...what the tetanus invitation needed in order to tip was not an avalanche of new or additional information. What it needed was a subtle but significant change in presentation. The students needed to know how to fit the tetanus stuff into their lives...once the advice became practical and personal, it became memorable.
How might a volunteer recruiter put an understanding of the Stickiness Factor to work?
First, don't assume everyone knows what you might consider basic information about your organization, even who you are or what you do. This is as true for people who already have some contact with you as for those who are clearly newcomers. Organizations change all the time, as do the needs of clients and service projects. So it's quite possible for someone to be generally informed about your agency and yet be in the dark about recent developments.
You can apply this principle of "don't assume" to the way you recruit volunteers in some very practical ways:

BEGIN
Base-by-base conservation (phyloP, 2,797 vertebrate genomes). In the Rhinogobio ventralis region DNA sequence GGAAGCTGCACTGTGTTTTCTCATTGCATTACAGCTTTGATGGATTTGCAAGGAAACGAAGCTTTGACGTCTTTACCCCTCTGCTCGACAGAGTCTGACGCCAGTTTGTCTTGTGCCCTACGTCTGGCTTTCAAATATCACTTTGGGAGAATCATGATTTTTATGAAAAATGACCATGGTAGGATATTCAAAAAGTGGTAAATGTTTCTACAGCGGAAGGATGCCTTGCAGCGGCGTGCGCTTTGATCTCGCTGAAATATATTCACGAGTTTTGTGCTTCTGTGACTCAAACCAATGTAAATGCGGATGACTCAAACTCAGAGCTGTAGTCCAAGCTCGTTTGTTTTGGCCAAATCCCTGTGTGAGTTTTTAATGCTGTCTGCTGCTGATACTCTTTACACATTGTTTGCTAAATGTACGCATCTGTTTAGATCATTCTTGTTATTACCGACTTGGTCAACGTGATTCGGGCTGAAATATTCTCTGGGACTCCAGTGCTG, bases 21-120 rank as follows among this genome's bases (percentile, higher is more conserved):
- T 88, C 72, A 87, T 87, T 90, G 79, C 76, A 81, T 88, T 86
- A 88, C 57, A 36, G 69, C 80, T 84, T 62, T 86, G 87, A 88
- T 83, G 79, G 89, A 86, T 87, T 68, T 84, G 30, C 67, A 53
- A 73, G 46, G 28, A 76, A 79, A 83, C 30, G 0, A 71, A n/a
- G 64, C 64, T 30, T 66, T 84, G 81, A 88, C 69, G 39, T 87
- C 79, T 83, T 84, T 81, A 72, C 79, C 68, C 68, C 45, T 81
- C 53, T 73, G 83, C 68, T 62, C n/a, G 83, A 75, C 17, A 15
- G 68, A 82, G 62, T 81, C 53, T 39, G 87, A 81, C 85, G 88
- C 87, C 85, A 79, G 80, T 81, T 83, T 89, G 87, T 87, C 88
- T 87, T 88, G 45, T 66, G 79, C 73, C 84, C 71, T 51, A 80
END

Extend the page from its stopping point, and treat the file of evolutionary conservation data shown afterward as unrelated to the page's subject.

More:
Beware of acronyms. Always translate any alphabet soup labels applied to projects.
Explain anything that has a special name, especially if it's not descriptive. So rather than saying, "Join our Rainbow Project," the message will communicate more if it's worded: "Help children in our Rainbow Project to discover the world of books."
Consider possible misconceptions people might have about your organization, either because of outdated information or by inferring something from your name. For example, someone considering volunteering for a children's museum might understandably assume that volunteers interact there with children. But if the available volunteer assignments are behind the scenes or focused on supporting parents, an applicant who wants to work with children will be disappointed. So describe the volunteer work correctly.
Second, make sure your recruitment message means something to the prospective volunteer personally, or it won't stick. Stop concentrating on explaining the gravity of your clients' needs or the significance of your services. All this does is evoke guilt in people who simply cannot respond to every good cause. Besides, most nonprofits are worthy of support - so what makes your organization memorable?
The way to increase the response rate to your volunteer recruitment message is to develop a connection with personal interests, concerns, or hopes. Here are a few ideas: